some country flavored tracks especially the included clip
not enough to call the album country
best of the young year for me
Grade - 2.1
released Feb 1st, 2011
from the album - Raise 'Em Up On Honey - 2.5
from all music
With his band Camper Van Beethoven, vocalist David Lowery was college radio's preeminent smart aleck in the mid-to-late '80s, writing goofy, witty songs delivered with his trademark slacker whine. Although in retrospect not as acknowledged in pioneering American alternative rock as R.E.M.'s Michael Stipe or Nirvana's Kurt Cobain, Lowery embodied the independent spirit of college music with his unpolished, nasally vocals and irreverent, sometimes surrealistic lyrics.
Born in Texas on September 10, 1960, Lowery was a military brat, constantly relocating to different locales with his family until moving to Redlands, CA, where he attended high school. Lowery formed Camper Van Beethoven in Santa Cruz, CA, with Chris Molla (guitar), Chris Pedersen (drums), Victor Krummenacher (bass), Greg Lisher (guitar), and Jonathan Segel (mandolin, violin, keyboards). The band's 1985 debut LP, Telephone Free Landslide Victory, was hailed by critics and became an instant college-radio classic. The oddball cult hit "Take the Skinheads Bowling" eventually took a life of its own, immortalized on '80s flashback radio programs and compilation CDs.
Along with R.E.M. and the Replacements, Camper Van Beethoven were among a handful of American underground acts that prevented U.K. post-punk groups from completely dominating campus left-of-the-dial stations. Unlike those other two bands, though, Camper Van Beethoven weren't treated as seriously, praised for their genre-bending clash of punk, country, and folk but not viewed as making important, revolutionary contributions to rock & roll. Camper Van Beethoven had little success outside of the college circuit; they were too quirky and unpredictable for mainstream audiences. In 1989, accusations of selling out to AOR radio arrived with the group's slick and FM-friendly cover of Status Quo's "Pictures of Matchstick Men." The remake elevated them to regular rotation status on MTV; however, the band soon split up.
A year later, Lowery created a new band, Cracker, with guitarist Johnny Hickman and bassist Davey Faragher. Jettisoning the weirdness of Camper Van Beethoven, Lowery opted for more of a straightforward rock sound. Consequently, Cracker developed a much bigger following and scored a number of MTV and radio smashes such as "Teen Angst (What the World Needs Now)" and "Low." Despite his increasingly commercial approach, Lowery's tongue-in-cheek, sarcastic observations remained intact.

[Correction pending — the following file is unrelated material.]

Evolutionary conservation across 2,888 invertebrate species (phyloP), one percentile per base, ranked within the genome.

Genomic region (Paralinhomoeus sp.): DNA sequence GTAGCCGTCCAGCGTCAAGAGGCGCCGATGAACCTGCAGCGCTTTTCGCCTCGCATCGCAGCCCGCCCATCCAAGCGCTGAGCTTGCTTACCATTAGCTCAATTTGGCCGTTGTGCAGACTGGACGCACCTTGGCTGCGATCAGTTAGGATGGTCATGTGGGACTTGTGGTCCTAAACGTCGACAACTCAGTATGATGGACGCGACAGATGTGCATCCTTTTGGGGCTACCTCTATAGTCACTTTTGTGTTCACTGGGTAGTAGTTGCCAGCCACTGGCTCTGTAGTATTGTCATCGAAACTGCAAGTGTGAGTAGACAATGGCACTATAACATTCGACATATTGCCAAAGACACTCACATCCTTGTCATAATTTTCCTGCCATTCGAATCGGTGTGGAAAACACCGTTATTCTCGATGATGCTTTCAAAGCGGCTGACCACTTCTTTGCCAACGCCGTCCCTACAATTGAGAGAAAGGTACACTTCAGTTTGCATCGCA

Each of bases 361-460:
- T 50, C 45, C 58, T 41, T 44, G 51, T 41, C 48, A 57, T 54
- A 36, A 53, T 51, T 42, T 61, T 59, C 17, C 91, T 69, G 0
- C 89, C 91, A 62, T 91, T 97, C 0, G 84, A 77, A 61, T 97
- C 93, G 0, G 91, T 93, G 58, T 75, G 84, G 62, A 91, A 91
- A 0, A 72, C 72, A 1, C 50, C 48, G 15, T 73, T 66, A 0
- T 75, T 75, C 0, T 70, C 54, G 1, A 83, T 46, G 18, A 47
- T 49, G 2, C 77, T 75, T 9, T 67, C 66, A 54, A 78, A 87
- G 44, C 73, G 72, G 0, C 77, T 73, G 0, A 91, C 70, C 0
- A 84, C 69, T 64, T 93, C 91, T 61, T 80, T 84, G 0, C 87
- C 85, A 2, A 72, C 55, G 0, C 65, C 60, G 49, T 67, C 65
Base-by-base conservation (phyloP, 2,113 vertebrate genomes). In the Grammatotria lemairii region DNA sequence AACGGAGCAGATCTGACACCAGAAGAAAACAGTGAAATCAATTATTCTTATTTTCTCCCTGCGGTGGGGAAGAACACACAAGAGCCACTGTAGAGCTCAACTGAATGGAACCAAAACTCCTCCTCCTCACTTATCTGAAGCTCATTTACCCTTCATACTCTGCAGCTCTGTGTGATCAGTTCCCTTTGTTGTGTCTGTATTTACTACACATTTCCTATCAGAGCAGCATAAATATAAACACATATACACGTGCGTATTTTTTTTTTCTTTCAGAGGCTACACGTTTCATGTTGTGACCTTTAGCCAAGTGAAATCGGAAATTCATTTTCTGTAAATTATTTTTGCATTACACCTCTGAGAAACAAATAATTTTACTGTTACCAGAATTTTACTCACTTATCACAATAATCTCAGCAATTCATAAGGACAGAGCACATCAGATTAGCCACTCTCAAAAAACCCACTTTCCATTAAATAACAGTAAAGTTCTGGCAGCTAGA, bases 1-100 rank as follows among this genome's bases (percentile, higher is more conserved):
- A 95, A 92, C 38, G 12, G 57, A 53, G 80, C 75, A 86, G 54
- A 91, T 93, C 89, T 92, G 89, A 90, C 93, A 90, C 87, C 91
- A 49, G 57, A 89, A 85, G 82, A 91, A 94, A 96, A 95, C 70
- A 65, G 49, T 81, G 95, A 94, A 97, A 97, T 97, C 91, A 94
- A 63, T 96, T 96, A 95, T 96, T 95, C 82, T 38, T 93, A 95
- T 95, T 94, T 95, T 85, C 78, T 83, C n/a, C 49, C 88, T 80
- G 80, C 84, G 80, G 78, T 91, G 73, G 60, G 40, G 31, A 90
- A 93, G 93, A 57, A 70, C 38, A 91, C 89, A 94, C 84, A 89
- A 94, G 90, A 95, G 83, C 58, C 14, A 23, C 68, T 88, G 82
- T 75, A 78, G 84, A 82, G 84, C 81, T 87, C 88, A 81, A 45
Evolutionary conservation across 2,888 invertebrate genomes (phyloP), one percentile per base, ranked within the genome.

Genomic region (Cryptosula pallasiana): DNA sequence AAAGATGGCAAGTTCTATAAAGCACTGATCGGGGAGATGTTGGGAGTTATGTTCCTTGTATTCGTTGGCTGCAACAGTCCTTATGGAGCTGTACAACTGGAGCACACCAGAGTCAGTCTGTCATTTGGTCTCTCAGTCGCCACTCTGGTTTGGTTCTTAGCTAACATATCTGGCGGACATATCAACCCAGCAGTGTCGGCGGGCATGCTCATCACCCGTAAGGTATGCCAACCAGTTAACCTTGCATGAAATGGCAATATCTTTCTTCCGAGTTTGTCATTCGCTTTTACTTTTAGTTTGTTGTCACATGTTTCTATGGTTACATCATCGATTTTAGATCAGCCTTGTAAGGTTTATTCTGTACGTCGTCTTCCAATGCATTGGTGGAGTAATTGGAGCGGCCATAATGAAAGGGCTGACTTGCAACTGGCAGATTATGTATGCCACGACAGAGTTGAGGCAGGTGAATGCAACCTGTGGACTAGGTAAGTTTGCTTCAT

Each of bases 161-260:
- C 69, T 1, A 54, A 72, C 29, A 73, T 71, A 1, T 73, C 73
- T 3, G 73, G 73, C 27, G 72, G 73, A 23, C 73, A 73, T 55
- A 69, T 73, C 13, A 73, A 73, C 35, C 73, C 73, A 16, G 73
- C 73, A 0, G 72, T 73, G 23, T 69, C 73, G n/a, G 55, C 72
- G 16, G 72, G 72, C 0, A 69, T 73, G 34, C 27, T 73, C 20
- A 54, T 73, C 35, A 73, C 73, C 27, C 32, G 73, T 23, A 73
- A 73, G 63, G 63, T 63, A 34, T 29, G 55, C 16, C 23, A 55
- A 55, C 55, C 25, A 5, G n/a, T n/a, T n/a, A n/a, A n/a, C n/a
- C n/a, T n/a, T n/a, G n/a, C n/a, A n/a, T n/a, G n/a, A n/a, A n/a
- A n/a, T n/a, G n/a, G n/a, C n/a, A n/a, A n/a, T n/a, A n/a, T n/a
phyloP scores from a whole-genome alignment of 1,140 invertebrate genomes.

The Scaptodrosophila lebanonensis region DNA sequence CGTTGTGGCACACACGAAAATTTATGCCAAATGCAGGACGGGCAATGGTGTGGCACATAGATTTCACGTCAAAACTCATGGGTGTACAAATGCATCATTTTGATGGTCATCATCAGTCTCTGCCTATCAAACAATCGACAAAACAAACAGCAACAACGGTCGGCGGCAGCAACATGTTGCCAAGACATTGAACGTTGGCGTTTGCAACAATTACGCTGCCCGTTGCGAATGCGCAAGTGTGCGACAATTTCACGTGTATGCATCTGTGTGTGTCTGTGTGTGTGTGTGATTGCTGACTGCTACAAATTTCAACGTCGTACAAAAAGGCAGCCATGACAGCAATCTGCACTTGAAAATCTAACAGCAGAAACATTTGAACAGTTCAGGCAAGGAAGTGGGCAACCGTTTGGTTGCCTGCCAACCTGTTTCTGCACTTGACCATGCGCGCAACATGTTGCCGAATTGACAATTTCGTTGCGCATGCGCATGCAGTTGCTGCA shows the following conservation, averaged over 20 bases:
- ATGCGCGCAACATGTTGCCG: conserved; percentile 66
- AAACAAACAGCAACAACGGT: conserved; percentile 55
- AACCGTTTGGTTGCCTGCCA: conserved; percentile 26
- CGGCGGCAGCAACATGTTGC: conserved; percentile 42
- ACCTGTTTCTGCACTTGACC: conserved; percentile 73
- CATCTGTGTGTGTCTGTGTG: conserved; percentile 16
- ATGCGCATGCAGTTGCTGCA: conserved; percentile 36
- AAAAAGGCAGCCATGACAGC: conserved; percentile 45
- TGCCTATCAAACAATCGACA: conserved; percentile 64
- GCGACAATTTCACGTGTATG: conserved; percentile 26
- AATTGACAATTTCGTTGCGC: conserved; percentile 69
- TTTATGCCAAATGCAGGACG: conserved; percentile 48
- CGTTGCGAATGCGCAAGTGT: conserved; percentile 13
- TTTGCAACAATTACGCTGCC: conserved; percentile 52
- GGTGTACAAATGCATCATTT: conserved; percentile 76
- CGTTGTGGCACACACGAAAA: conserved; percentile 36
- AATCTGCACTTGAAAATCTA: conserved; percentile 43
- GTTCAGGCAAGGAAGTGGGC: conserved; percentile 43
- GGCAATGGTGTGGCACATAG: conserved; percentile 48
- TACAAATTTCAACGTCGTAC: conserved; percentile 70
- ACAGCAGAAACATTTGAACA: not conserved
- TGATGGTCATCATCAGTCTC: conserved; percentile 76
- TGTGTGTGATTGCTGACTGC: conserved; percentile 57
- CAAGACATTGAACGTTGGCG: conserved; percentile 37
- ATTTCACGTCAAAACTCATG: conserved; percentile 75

David Lowery made his first record with Camper Van Beethoven in 1985, and in the quarter-century that's followed, he's been content to project his distinctive musical and lyrical persona through the framework of CVB, and later, Cracker. But in 2011, Lowery has finally gotten around to releasing a solo album; The Palace Guards was recorded with a revolving cast of musicians at Lowery's own studio in Richmond, VA, and though parts of it sound and feel quite a bit like his work with Cracker and occasionally it reveals shadows of CVB's eclectic gumbo of sounds, the mood of The Palace Guards is decidedly different than what Lowery has offered us in the past. The Palace Guards is a far cry from a serious statement on the world, but for a guy who has built a career out of being a surreal smart aleck, this album embraces a worldview that's decidedly somber and contemplative. "I Sold the Arabs the Moon" offers a symbolic history of deceit and armed conflict set to a moody waltz-time melody, "Baby, All Those Girls Meant Nothing to Me" is a crunchy rocker complete with big guitars and shouted vocals as some guy tries to explain his lousy attitude toward women to his significant other, and the title tune is a shambolic acoustic number about a hero whose motives seem more than a bit suspect. The Palace Guards isn't an album without a sense of humor, but given that Cracker and CVB were funny bands in the best sense of the word, the relatively dour tone of this album feels significant; these songs are rich and clever, and Lowery's many friends and collaborators offer excellent musical support on a piece of work that in subtle but important ways is an album he couldn't (or wouldn't) have made with either of his usual bands. Lowery might not want to make a career out of his serious side, but The Palace Guards shows he can wise up and still make music that's smart and satisfying.
1 Raise 'Em Up on Honey Lowery 4:27
2 The Palace Guards Lowery 3:40
3 Deep Oblivion Lowery 5:35
4 Ah, You Left Me 3:47
5 Baby, All Those Girls Meant Nothing to Me Lowery 4:07
6 I Sold the Arabs the Moon Lowery 4:03
7 Marigold Lowery 5:29
8 Big Life Lowery 4:25
9 Submarine Lowery 3:47